Written by Jaideep Sahni
Directed by Shimit Amin
Running Time: 2:30
Chak De India was your standard 'underdog makes good' story except this time it dealt with field hockey.
Kabir Khan is the star of the Indian men's field hockey team, but his mistake costs them a crucial game against Pakistan. Shunned by the entire country, he disappears for seven years, only to suddenly reappear as the coach of the women's field hockey team. Unlike the men's team, the women's team is more of an afterthought. Khan is determined to win back his legacy by coaching the team to the World Championships. But can he take a group of players who are used to being the star and make them play as a team?
Chak De India isn't your standard Bollywood film. There are no dance sequences or love stories. The story line is one that you can find in dozens of films from around the world. They all have the same simple idea: take a team of underdogs that no one gives a chance, and turn them into champions. We've seen this scenario play out in basketball, football, ice hockey, and cricket, just to name a few. So story-wise, you know how this is going to play out. And when you know how a story is going to end, it becomes a challenge to the filmmakers to still keep you interested. That is done through creating characters that you feel something for, or at the very least, a single character that keeps you tied to the ups and downs of the team.
Obviously the biggest draw to this movie is India's number one star, Shahrukh Khan. Shahrukh doesn't make as many movies as his contemporaries, so when he appears in one, it's an event. And timing the release of a movie based on national pride to Indian Independence (August 15th) makes it an even bigger event. Generally Shahrukh's characters fall in love, get hurt, dance, sing and cry. This time however, his character doesn't fall in love, doesn't dance and doesn't sing. And he only cries once. But he is filled with immense hurt, not just for costing his team the big game, but for the reaction that followed. To have the hopes and dreams of an entire nation come crashing down on his shoulders is not something he can handle. And it's that feeling that drives him to want to make the women's team the best they can be, so that the weight of the nation doesn't hurt them as well. It was a performance from Shahrukh that many might not be used to seeing, and I was pleasantly surprised at the power he emanated.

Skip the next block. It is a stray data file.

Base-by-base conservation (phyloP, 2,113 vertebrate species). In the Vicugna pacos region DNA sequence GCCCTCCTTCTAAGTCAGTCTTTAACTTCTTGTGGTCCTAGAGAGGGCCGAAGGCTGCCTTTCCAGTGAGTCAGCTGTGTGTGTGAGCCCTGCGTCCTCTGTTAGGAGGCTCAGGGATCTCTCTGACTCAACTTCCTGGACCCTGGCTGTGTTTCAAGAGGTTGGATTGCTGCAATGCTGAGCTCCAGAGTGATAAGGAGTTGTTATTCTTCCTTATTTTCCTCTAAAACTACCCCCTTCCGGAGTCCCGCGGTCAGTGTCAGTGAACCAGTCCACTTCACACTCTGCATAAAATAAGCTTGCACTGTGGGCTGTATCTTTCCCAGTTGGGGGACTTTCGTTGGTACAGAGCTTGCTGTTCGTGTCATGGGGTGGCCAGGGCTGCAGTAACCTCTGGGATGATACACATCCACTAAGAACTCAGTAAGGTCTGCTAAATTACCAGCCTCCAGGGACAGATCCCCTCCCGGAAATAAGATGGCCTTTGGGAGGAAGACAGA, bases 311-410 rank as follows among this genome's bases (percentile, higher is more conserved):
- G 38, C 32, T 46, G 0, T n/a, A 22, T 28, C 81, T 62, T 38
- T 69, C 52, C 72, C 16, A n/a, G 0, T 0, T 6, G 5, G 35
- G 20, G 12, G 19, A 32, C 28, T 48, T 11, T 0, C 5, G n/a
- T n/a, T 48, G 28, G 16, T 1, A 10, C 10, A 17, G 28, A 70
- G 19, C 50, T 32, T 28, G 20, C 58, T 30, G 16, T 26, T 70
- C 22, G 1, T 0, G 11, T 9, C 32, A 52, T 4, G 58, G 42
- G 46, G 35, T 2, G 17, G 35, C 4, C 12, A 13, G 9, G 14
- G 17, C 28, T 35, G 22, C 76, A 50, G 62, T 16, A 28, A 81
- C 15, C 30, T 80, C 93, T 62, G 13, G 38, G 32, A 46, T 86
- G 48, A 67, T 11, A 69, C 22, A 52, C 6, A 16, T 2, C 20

Then there were the field hockey players. It looked to me that they decided to go for a mix of actresses and women who could actually play the game. None of them stood out more than another. There was the one who had been on the team before and believed that earned her an automatic spot as captain and team leader. There was the one whose father didn't want her to play. Actually then there was a second one whose father-in-law didn't want her to play. There was the girl who had a boyfriend who was on the cricket National team and who belittled her little 'field hockey' game. There was the girl with the severe mean streak in her. And a whole cast of other typical characters found in these movies. All with either something to prove, or something to get over. On the whole they weren't great actresses, but there were a couple of ones that stood out. More importantly, they all looked like they could play the game, which always makes for a better movie.
The music, such as it was, wasn't memorable. Other than the title track (which I've been singing in my head for a couple of days now) the other songs were good, but nothing special. However as I listen to the soundtrack, I find that the music works well away from the film. Within the film it felt almost shoved into place because the audience demands it. The biggest issue I've always had with Bollywood films, and what I feel is the main reason they don't hit it big all over the world, is length. They're all generally much too long. Because of the need to add in song and dance sequences, movies that could easily play out in around 120 minutes take 150-200 minutes. Even without song and dance numbers, this movie was still about 20-30 minutes too long, and at least 7-8 minutes of that was because of a montage sequence that didn't add anything except an extra song to the soundtrack. Luckily, I enjoyed the movie enough that I didn't let it bother me too much. But some day I'd love to see a studio cut of the film that is just about the movie, and not about the filler.
THE BOTTOM LINE
So overall, I enjoyed Chak De India. The story is pretty standard, but the acting more than held up and kept me interested throughout.
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